Every week the Steelers are facing the same defensive schemes designed to take away what they want to do. Everybody knows the offensive line is extremely young and has question marks surrounding it, but the other side of the equation is that the Steelers know what defensive schemes they will face.
In addition, the Steelers are loaded with talent at the skill positions: Najee Harris at RB, JuJu Smith-Schuster, Diontae Johnson, and Chase Claypool at WR and Eric Ebron/Pat Freiermuth at TE. And since they know exactly what the defense is going to play, what is preventing Matt Canada from utilizing the high level of talent to exploit opportunities and implement a game plan designed to take advantage of the weaknesses they can see on film every single week?
Is Ben Roethlisberger finished?
The common denominator that all the “experts” attacked about the Steelers was Ben Roethlisberger. While the “experts” are truly nothing but a bunch of talking heads without a lick of analytical skill, it has been painful watching Roethlisberger in the first two weeks. While nobody expected him to be as great as he once was, and more like as great once as he ever was when needed – it’s clear that 39-year-old Big Ben is not a quarterback the opposition is afraid of. The end has come for many QBs before him, and it has been preceded by a dramatic decline in performance; see Peyton Manning, Drew Brees, John Elway, and Dan Marino in their final years. Ben looks to be trending with the other legends.
It’s extremely evident that of the WRs, only Smith-Schuster is in sync with Roethlisberger when it comes to timing, routes & running back to the ball, and behind the shoulder catches. Johnson and Claypool just haven’t played with gunslinger Ben enough to implicitly understand the way Smith-Schuster learned. A legitimate question is: Given the frequency of how often Roethlisberger is listed as a DNP for practice, how are they supposed to improve week-to-week?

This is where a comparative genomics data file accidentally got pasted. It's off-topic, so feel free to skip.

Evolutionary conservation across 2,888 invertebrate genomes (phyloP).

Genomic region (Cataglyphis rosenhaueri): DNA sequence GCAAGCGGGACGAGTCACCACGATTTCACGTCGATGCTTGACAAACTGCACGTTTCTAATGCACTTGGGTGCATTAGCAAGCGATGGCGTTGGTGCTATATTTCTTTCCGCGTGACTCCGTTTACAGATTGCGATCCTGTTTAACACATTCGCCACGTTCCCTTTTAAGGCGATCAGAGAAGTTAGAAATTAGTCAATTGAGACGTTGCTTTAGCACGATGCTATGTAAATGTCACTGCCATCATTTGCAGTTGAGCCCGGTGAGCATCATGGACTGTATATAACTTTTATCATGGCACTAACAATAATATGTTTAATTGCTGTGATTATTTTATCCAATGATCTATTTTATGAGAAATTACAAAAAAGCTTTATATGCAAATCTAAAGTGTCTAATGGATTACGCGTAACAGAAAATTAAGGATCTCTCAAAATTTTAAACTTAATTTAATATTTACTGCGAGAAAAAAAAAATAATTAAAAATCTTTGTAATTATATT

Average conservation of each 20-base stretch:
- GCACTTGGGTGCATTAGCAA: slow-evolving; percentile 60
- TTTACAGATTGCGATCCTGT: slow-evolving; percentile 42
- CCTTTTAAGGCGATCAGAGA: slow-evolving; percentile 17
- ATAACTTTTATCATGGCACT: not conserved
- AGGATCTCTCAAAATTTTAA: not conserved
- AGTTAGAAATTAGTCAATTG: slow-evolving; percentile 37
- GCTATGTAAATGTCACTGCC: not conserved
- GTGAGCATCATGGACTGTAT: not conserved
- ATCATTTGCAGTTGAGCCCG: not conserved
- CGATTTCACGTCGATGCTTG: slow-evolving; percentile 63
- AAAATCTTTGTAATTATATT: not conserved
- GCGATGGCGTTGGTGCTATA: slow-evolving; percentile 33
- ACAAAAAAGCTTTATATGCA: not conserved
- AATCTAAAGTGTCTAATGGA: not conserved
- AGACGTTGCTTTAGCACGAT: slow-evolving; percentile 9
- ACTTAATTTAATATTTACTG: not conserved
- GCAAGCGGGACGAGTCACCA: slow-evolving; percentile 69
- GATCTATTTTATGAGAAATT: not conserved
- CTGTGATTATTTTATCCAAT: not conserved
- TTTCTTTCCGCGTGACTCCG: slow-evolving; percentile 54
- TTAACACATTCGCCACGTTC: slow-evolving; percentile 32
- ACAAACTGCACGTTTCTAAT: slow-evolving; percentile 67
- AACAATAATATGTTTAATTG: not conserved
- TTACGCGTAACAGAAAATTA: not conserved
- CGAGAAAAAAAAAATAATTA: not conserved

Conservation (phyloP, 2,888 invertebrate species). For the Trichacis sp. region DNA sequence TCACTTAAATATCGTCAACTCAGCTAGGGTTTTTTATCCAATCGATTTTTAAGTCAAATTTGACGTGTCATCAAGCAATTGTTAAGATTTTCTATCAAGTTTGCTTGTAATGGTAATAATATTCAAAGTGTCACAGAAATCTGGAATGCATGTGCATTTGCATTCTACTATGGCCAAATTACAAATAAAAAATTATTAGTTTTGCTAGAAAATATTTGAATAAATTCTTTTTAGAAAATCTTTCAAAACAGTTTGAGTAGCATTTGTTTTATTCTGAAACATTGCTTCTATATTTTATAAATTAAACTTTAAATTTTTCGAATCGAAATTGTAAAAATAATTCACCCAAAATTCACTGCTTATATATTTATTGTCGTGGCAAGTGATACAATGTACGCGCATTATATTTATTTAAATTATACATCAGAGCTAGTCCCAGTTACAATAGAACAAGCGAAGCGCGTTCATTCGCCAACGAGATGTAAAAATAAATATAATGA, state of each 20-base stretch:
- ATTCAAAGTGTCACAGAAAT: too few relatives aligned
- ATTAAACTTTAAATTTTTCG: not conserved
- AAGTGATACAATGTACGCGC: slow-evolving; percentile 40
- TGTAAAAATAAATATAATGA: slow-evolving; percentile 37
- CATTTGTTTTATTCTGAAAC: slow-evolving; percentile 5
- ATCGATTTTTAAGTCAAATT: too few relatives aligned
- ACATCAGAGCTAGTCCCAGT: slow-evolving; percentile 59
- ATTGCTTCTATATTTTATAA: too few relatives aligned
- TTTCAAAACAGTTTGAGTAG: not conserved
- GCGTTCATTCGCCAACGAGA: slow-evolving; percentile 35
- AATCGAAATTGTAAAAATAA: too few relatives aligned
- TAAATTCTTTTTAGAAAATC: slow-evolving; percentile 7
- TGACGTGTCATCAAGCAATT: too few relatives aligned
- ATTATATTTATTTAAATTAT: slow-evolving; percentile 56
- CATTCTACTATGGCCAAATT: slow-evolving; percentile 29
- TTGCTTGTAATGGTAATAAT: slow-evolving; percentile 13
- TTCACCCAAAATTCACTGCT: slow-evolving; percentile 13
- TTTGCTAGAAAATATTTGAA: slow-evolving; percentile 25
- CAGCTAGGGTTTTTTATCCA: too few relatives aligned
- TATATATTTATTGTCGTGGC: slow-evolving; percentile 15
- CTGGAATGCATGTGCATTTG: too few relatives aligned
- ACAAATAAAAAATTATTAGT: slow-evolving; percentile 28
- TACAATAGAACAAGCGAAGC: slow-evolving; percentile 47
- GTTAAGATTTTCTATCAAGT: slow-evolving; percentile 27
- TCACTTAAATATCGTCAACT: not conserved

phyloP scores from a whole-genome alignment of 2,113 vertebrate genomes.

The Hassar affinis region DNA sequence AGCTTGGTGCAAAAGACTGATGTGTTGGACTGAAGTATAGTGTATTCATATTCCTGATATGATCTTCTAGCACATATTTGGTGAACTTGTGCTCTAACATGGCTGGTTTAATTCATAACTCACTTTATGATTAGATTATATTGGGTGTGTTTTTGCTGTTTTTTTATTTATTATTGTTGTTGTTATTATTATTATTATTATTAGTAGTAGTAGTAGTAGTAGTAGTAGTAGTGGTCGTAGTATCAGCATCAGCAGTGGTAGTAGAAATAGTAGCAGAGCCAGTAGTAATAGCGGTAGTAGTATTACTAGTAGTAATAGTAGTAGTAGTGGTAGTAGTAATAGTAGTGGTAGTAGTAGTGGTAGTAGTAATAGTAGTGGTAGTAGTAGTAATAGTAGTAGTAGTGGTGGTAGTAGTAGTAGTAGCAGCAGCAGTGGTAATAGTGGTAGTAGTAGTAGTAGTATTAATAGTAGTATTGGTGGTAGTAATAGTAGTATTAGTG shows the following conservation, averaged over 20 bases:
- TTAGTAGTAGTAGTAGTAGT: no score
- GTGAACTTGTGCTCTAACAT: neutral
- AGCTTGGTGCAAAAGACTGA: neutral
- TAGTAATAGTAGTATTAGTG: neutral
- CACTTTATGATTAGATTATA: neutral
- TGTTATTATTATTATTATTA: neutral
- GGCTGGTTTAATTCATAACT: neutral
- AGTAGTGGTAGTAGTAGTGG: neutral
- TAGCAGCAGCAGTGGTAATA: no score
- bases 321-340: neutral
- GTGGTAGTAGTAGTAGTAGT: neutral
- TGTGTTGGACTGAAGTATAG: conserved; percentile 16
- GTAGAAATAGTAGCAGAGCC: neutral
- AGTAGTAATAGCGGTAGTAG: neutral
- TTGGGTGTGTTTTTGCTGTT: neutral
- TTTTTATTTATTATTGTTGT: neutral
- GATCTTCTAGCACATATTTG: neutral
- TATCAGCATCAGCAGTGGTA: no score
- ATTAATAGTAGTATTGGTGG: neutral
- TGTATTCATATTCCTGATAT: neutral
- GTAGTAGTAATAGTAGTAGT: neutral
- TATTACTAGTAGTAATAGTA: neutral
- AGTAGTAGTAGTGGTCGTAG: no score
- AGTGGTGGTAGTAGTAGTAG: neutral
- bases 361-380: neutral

The preseason game in which Roethlisberger had a perfect passer rating is unrealistic to expect week in and week out, but the mediocre level of performance that has been Big Ben to start the season is equally unacceptable going forward. Roethlisberger has shown up on the injury report for Week 3, however that should be taken with a grain of salt as Big Ben has always loved to ham up the injury factor and go on to exceed “expectations” from said injury. The simple and objective truth is Big Ben is a drama queen and to say otherwise is bunk. However, playing the injuries up often is a self-motivator for #7 and I would be stunned if he does not play. The bottom line is Roethlisberger is a competitor and will not go gently into that good night.
I for one, don’t believe Ben is “done.” However the status quo cannot continue. If I were Mike Tomlin, I wouldn’t be averse to doing whatever it took (including manipulating the team into playing above themselves to give the old man one last run) to generate the sense of emotion and urgency that creates a band of brothers. The aim would be to model close to the 2015 Denver Broncos while lifting everyone up the way the 2005 Steelers did around Jerome Bettis to win Super Bowl XL. Can it be done?